You could be forgiven for thinking that the end of restrictions of movement on Bulgarian and Romanian nationals within the EU from 1 January is the most important thing happening in Britain right now. It has certainly caused a frenzy of political and media comment, much of it pure speculation fuelled by some frankly idiotic numbers. “29 million Romanians and Bulgarians” entitled to settle here, scream UKIP leaflets; sonorous pronouncements by politicians about “benefit tourism” and “health tourism” when neither of these exists to any considerable extent.
At one level this is all about the lowest politics; that of a Tory government presiding over the fastest-falling living standards in more than a century, petrified by a fear of UKIP on the right, and with its election strategy led by the man who engineered the rise of race-hate as the defining face of Australian politics. But it’s about much more than that.
John Harris, in today’s Guardian, points out that in some respects there is a classic divide here between the grass-roots politics of anti-immigration and anti-Europeanism and the elite politics of those who point out that, in macroeconomic terms, immigration has always been good for the economy; a view that conflicts with what he perceives as the direct experience of people who have lost their jobs to lower-paid (and in many cases illegally-paid) immigrant workers – although he acknowledges that it’s horribly difficult to obtain any hard evidence.
But Harris does make the essential point: that at heart this is a debate about the increasing insecurity of low earners; the casualisation of low-paid work and the dysfunction of the housing market, especially the bottom-end of the rental sector. This is about the economics and politics of the race to the bottom.
Labour is now talking increasingly about low pay and the cost-of-living crisis – and in my view entirely rightly so; and as I’ve suggested before it’s a radical narrative, because it asks the important questions about who political and economic activity are for. It’s now becoming apparent that the squeeze on low pay in particular pre-dates the coalition and could go back as far as 2003-4; and the question is being asked increasingly about the role of workfare-type schemes in leading to that.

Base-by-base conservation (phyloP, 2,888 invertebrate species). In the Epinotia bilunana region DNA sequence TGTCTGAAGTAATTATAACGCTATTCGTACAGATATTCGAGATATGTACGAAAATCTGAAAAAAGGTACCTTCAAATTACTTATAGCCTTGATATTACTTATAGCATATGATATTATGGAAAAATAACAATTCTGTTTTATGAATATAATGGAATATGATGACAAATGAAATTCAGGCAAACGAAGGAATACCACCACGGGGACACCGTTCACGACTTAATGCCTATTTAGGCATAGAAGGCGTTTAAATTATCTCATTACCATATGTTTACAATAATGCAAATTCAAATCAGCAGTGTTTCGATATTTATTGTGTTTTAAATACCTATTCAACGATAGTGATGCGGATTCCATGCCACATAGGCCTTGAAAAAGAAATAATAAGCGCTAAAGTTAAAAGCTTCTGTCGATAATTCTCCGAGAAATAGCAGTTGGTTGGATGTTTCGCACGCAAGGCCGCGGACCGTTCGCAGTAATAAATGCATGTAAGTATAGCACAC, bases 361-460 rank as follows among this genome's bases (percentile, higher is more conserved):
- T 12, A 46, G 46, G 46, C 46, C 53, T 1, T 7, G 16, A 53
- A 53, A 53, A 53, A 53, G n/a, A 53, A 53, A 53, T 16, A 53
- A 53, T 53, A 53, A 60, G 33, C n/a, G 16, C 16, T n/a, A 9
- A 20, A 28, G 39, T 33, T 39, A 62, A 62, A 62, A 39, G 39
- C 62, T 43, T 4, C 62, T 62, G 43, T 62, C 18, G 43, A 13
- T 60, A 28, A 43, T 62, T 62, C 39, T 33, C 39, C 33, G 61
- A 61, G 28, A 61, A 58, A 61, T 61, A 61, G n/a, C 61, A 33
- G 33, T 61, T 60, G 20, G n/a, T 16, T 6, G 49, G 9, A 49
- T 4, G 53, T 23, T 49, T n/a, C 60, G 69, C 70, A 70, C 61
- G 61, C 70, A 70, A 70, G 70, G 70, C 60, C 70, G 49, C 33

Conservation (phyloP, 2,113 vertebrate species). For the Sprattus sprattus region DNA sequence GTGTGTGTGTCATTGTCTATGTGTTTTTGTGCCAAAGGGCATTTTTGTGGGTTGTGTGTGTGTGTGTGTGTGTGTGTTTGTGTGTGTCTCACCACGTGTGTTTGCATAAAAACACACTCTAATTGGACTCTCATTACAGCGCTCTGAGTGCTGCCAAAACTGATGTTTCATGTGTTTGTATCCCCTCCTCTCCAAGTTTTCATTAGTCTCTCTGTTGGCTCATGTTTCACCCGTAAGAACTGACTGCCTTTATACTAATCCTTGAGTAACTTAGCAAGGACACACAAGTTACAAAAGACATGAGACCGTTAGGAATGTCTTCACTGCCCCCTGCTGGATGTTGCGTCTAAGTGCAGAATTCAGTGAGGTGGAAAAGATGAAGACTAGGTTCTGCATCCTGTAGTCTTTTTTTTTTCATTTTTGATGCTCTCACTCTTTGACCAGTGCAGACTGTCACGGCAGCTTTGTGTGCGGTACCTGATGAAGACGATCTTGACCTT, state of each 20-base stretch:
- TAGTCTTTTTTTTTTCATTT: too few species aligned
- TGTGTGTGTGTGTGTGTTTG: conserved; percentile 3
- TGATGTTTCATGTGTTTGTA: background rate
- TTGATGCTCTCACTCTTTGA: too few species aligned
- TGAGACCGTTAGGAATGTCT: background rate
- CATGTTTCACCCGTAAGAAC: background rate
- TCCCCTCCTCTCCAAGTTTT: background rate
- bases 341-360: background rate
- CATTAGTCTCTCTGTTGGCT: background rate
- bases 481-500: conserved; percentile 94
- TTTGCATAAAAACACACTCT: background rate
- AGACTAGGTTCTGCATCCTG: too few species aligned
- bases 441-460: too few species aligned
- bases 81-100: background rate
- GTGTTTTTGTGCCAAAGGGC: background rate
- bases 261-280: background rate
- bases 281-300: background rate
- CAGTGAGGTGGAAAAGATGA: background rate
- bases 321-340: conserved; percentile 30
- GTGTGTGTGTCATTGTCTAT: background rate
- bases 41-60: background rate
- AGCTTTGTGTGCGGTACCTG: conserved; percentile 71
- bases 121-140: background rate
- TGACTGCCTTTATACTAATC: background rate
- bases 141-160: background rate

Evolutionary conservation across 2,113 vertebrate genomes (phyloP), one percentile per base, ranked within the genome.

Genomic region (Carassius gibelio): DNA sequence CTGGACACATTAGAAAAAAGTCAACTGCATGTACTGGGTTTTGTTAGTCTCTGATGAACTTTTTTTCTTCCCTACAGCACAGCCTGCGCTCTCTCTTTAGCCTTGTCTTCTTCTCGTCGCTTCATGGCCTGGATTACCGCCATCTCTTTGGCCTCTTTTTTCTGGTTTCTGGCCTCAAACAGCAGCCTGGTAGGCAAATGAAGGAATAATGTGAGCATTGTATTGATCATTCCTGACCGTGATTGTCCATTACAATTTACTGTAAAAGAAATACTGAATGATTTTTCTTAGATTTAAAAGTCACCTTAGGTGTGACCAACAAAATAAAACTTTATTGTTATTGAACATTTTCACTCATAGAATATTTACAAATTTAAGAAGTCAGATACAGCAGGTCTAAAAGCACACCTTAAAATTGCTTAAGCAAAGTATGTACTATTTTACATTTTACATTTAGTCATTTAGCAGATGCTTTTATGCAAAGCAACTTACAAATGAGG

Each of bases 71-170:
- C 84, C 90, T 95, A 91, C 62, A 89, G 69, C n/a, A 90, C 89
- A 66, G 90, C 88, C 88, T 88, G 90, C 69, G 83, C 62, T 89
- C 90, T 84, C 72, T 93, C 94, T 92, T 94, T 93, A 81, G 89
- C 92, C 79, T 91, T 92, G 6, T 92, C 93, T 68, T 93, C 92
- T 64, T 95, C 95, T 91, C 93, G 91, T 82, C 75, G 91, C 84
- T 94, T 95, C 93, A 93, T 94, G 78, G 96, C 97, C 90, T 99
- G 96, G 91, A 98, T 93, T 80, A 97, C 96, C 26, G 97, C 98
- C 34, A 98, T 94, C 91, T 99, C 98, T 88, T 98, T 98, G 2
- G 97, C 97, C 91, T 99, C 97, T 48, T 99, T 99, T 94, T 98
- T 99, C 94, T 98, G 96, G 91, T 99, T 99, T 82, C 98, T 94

From a theoretical view the point is obvious; if employers are able effectively to employ staff for free under work-for-your-benefit schemes, that will bid down real wages. The effect on people in low-paid, unskilled jobs is therefore exactly what its critics claim immigration is doing. The difference, of course, lies in the politics and the rhetoric; on the one hand people on workfare schemes are ending the something-for-nothing culture, on the other low-paid immigrants are perpetuating it. But of course what is true in both cases is that employers are reaping the short-term benefits of falling wages – in the case of workfare through a deeply anti-competitive form of state aid. But the political debate is configured in a way that avoids that equivalence is obscured.
I think the only way through this is to understand that at heart, this is a debate about low pay, and about what looks like the increasing inability of late capitalism to generate a living wage for its workers. It means getting away from the toxic debate being waged between Tories and UKIP, and asking the fundamental questions about raising pay and shifting the balance of rewards from rentiers to wage-earners. It means admitting that workfare schemes are economically counter-productive as well as morally wrong. And it means, above all, not letting the Right set the terms of the debate. The extent to which Labour leaders can get a grip on the issues without following Lynton Crosby’s narrative may yet have a big effect on the 2015 election.